Trend component τt of each specified series, returned as a numObs-by-numVars table or timetable, the same data type as Tbl. hpfilter returns TTbl when you supply the input Tbl.

Cyclical component ct of each specified series, returned as a numObs-by-numVars table or timetable, the same data type as Tbl. hpfilter returns CTbl when you supply the input Tbl.

Handles to plotted graphics objects, returned as a vector of graphics objects. hpfilter plots the data and trend only when you return no outputs or you return h.

h contains unique plot identifiers, which you can use to query or modify properties of the plot.

More About

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Hodrick-Prescott Filter

The Hodrick-Prescott filter decomposes an observed time series yt (Y) into a trend component τt (Trend) and a cyclical component ct (Cyclical) such that yt = τt + ct.

The objective function of the filter is

f(τt)=t=1T(ytτt)2+λt=2T1[(τt+1τt)(τtτt1)]2,

where:

  • T is the sample size.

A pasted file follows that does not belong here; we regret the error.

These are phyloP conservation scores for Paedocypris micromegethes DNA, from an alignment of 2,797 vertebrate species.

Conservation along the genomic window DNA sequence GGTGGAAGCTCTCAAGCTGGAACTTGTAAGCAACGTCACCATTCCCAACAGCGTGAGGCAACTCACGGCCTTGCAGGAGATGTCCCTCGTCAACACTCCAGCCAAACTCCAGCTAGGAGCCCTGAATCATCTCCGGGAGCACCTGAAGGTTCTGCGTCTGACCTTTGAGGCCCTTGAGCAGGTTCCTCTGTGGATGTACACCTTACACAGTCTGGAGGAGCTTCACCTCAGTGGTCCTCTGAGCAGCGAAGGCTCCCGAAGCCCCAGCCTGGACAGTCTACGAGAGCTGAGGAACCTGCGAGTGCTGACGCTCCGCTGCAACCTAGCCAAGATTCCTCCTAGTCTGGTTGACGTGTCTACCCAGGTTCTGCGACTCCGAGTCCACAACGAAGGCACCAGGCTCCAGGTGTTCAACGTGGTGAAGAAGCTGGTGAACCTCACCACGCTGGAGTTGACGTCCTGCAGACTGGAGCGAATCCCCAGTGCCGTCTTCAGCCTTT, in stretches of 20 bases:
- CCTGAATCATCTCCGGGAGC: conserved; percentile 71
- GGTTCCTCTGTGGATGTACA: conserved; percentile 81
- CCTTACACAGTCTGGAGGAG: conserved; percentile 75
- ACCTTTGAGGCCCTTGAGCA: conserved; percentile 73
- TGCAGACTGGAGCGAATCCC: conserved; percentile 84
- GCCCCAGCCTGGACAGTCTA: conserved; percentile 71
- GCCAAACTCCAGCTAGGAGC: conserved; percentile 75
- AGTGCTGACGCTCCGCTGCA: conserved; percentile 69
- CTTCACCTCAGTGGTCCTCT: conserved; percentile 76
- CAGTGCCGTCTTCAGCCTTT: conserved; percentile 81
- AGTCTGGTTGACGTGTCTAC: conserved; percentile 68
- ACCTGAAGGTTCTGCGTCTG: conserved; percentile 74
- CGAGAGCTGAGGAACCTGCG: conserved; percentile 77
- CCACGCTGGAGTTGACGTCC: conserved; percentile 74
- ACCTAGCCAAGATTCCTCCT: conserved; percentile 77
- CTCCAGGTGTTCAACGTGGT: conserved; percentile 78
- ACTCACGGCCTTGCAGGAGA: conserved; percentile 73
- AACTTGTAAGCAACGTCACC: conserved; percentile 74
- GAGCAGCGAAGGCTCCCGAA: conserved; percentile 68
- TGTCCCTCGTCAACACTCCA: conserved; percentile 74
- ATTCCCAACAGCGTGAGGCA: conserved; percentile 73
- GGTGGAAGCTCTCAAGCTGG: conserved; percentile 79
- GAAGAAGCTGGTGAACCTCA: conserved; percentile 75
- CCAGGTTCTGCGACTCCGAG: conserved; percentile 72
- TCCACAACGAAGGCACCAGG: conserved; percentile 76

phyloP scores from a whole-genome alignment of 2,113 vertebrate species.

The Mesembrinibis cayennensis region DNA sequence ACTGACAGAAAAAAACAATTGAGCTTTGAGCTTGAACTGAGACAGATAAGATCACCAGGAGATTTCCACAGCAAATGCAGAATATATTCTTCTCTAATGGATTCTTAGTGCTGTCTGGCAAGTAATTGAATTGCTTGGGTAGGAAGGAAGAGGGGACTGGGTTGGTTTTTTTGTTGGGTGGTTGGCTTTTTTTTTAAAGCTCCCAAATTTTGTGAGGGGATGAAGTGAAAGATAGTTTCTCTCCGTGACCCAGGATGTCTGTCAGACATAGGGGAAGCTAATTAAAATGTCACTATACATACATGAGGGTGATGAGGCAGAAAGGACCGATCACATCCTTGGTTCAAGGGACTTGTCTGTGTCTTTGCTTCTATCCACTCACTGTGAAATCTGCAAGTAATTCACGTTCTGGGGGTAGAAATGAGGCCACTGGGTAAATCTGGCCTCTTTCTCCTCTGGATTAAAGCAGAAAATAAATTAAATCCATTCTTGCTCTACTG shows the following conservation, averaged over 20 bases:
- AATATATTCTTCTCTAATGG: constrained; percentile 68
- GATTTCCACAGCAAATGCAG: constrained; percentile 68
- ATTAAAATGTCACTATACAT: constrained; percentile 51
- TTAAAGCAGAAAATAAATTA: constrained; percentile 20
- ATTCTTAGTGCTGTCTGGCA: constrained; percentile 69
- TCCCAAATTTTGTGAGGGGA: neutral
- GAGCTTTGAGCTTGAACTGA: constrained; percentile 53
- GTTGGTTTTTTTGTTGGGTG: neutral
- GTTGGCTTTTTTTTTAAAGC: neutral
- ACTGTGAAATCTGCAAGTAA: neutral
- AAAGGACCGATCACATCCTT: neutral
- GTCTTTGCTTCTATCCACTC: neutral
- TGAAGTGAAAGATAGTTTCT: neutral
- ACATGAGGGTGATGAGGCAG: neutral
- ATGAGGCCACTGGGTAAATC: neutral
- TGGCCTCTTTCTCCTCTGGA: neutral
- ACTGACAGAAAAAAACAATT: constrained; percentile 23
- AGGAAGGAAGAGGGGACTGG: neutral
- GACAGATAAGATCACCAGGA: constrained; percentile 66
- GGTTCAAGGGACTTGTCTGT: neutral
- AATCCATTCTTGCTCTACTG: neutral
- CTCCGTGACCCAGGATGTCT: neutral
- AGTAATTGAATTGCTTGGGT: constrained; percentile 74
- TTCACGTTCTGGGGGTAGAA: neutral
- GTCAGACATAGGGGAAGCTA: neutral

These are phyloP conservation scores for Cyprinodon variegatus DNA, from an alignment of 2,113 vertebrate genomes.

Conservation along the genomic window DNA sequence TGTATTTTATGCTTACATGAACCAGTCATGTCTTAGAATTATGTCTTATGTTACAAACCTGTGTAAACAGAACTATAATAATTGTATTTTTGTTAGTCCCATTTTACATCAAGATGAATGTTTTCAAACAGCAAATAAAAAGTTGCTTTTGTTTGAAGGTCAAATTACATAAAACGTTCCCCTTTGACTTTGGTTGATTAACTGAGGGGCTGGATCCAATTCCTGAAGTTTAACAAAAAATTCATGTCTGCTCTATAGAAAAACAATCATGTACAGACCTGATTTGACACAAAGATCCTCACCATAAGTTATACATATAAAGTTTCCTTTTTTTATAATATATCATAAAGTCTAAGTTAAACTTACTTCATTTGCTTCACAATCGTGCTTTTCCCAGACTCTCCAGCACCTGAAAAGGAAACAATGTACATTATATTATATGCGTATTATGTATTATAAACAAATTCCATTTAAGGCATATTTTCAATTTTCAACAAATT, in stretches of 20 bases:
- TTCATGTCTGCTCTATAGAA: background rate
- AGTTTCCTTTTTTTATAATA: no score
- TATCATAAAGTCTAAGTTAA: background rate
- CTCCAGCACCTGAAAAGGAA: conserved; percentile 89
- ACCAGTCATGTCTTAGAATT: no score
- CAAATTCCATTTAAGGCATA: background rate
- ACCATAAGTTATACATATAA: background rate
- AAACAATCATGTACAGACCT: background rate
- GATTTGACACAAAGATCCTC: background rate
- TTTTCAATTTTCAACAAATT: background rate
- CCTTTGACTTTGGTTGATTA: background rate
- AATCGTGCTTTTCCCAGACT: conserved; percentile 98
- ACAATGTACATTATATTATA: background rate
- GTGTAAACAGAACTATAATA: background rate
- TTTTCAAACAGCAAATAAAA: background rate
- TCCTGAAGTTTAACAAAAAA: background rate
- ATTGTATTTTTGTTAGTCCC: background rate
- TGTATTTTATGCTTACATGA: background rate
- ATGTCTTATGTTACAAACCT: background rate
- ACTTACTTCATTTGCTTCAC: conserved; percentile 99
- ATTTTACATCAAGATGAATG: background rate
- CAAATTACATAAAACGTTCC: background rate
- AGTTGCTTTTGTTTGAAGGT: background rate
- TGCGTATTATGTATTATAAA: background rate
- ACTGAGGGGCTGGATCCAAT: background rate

• λ is the smoothing parameter (smoothing).

  • ytτt = ct.

The programming problem is to minimize the objective function over τ1,…,τT. The objective penalizes the sum of squares for the cyclical component with the sum of squares of second-order differences for the trend component (trend acceleration penalty). If λ = 0, the minimum of the objective is 0 with τt = yt for all t. As λ increases, the penalty for a flexible trend increases, resulting in an increasingly smoother trend. When λ is arbitrarily large, the trend acceleration approaches 0, resulting in a linear trend.

This figure shows the effects of increasing the smoothing parameter on the trend component for a simulated series.

The effects of increasing the smoothing parameter on the trend component for a simulated series

The filter is equivalent to a cubic spline smoother, where the smoothed component is τt.

Tips

  • For high-frequency series, the Hodrick-Prescott filter can produce anomalous endpoint effects. In this case, do not extrapolate the series using the results of the filter.

References

[1] Hodrick, Robert J., and Edward C. Prescott. "Postwar U.S. Business Cycles: An Empirical Investigation." Journal of Money, Credit and Banking 29, no. 1 (February 1997): 1–16. https://doi.org/10.2307/2953682.

Version History

Introduced in R2006b

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Behavior changed in R2022a